Last night, I had the opportunity to share our experience in using Docker for the last one year with learndot.com platform.

I began by telling a story on how it all began.

Docker was depicted as the "Beast"; strong but gentleman. Learndot was depicted as the "Beauty"; beautiful, young and sweet LMS.

Then, I started to share our principles in developing software and the importance of effecient deployment pipeline. I have shown our DevOps architecture to the audience on how we decompose the services and recompose them all back.


There are some interesting questions and feedbacks from audience, and I would like to share some of them:
  1. How does Kubernetes compared to Docker Swarm ?

    It is not a fair, apple-to-apple, comparison. In short, Kubernetes is more like a Cloud OS, build for containers and it shuold be compared to ECS or Mesos.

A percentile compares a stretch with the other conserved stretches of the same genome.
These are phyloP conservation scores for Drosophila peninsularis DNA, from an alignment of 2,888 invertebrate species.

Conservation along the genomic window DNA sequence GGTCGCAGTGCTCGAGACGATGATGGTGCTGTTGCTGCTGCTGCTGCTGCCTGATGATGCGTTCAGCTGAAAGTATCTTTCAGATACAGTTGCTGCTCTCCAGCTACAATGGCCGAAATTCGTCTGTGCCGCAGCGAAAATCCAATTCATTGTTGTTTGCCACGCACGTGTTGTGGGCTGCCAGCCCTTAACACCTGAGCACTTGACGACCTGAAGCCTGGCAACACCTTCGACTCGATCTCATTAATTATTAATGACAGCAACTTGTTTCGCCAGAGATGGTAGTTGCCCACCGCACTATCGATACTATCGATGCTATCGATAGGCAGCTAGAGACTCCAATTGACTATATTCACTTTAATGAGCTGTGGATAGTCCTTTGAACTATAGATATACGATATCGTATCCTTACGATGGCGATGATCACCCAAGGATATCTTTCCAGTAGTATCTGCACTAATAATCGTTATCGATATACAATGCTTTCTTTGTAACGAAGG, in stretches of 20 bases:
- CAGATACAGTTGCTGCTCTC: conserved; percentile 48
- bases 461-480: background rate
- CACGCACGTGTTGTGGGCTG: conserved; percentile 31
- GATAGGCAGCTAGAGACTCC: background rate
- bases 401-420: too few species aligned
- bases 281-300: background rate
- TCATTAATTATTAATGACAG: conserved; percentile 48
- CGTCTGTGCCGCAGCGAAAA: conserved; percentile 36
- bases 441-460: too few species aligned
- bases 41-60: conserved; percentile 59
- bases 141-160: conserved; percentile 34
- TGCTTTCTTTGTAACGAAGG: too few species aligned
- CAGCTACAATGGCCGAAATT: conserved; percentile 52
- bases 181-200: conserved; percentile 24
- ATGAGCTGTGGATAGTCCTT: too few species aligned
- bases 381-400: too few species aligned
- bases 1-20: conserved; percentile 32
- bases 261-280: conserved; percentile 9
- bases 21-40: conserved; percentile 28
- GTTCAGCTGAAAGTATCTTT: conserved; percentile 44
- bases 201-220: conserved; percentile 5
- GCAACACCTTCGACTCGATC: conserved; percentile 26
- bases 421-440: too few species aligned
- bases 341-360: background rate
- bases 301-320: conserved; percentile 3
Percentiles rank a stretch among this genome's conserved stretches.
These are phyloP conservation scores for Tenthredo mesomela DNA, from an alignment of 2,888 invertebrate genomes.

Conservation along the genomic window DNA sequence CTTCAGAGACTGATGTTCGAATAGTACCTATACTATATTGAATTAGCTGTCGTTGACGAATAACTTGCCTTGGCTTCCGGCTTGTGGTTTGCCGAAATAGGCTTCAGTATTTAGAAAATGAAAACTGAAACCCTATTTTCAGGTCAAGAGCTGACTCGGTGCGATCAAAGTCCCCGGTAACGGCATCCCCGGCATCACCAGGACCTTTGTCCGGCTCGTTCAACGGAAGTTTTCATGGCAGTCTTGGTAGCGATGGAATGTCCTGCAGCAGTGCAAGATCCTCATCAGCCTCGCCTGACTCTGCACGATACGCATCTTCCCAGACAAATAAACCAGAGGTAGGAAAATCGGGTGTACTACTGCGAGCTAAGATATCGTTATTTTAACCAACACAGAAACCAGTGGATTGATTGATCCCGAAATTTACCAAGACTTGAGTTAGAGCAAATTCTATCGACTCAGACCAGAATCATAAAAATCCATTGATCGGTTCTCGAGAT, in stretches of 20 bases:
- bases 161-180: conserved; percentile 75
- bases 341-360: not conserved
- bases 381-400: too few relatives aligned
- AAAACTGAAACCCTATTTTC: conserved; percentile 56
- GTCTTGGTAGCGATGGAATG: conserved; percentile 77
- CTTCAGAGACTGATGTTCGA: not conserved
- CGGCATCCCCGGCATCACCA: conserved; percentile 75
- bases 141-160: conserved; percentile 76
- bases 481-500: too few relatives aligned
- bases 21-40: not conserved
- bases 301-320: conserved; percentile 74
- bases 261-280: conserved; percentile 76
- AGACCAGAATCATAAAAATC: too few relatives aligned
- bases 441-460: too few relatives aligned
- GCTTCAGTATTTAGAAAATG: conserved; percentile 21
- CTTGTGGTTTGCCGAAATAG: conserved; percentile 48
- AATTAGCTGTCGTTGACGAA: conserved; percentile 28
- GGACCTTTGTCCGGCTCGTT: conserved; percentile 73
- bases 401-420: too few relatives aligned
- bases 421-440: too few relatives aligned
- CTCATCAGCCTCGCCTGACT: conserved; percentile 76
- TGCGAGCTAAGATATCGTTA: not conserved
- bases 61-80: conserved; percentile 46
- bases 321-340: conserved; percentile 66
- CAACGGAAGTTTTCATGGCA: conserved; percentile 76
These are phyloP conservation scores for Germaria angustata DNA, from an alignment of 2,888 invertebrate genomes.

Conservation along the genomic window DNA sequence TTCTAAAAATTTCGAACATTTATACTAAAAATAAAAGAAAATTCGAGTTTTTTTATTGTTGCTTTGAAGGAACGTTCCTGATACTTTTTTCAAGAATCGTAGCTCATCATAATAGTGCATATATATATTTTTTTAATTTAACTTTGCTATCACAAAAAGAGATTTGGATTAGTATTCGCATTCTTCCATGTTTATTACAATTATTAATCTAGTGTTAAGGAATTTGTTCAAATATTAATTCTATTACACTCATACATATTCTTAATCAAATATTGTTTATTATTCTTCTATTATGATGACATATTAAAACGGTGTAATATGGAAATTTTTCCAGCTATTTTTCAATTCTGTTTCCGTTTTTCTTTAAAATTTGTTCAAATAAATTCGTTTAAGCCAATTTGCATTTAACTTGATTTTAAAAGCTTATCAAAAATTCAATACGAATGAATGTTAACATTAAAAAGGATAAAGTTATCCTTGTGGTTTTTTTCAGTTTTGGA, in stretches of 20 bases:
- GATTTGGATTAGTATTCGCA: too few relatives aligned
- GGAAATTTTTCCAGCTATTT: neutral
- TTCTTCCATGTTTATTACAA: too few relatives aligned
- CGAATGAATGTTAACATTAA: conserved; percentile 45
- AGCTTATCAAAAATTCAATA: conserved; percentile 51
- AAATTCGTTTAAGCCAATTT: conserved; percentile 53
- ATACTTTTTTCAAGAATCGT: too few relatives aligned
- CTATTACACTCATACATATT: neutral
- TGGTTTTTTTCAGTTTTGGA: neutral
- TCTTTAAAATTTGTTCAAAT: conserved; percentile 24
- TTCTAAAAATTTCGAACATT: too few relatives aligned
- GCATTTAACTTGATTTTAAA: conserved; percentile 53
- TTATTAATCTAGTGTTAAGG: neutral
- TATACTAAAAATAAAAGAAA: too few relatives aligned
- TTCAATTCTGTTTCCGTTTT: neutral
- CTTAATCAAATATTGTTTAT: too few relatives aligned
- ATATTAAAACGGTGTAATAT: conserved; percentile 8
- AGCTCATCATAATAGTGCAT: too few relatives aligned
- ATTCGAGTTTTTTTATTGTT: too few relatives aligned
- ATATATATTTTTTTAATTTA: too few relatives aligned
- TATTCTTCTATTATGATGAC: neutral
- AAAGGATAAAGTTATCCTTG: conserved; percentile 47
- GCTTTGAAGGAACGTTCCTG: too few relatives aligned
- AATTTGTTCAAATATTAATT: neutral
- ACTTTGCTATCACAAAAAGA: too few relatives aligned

It is probably better to compare Docker Swarm with etcd by CoreOS for example, although they are not exactly the same. Docker Swarm is more low level tool to manage your Docker cluster via discovery service from Docker Hub, whereas Kubernetes is more full-fledged ecosystem to run your compute unit on the cloud on Google’s Omega paper best practices.

  2. What is the recommended way to run Docker for Windows/Mac development machine?

    We mainly use boot2docker, although some of us actually tried to run it on Vagrant. Now, personally, I just run Docker Toolbox, which contains everything including boot2docker.

  3. How do we secure the internal services (like LDAP) from the internet access?

    While typically you might be able to configure VPN access to LDAP, we simply do not expose it at all. Everything runs on local Docker network. Only the containers can see each other.

  4. Now, the services is composed into a single host machine. What could be your strategy to move to multiple machine?

    We have been evaluating and considering ECS as our main cloud computing strategy. But, we also think project like Kubernetes is really cool. We like ECS due to the security features and tight integration with AWS services, even though it’s proprietry. We like Kubernetes being open sources and really make sense and easy to use.

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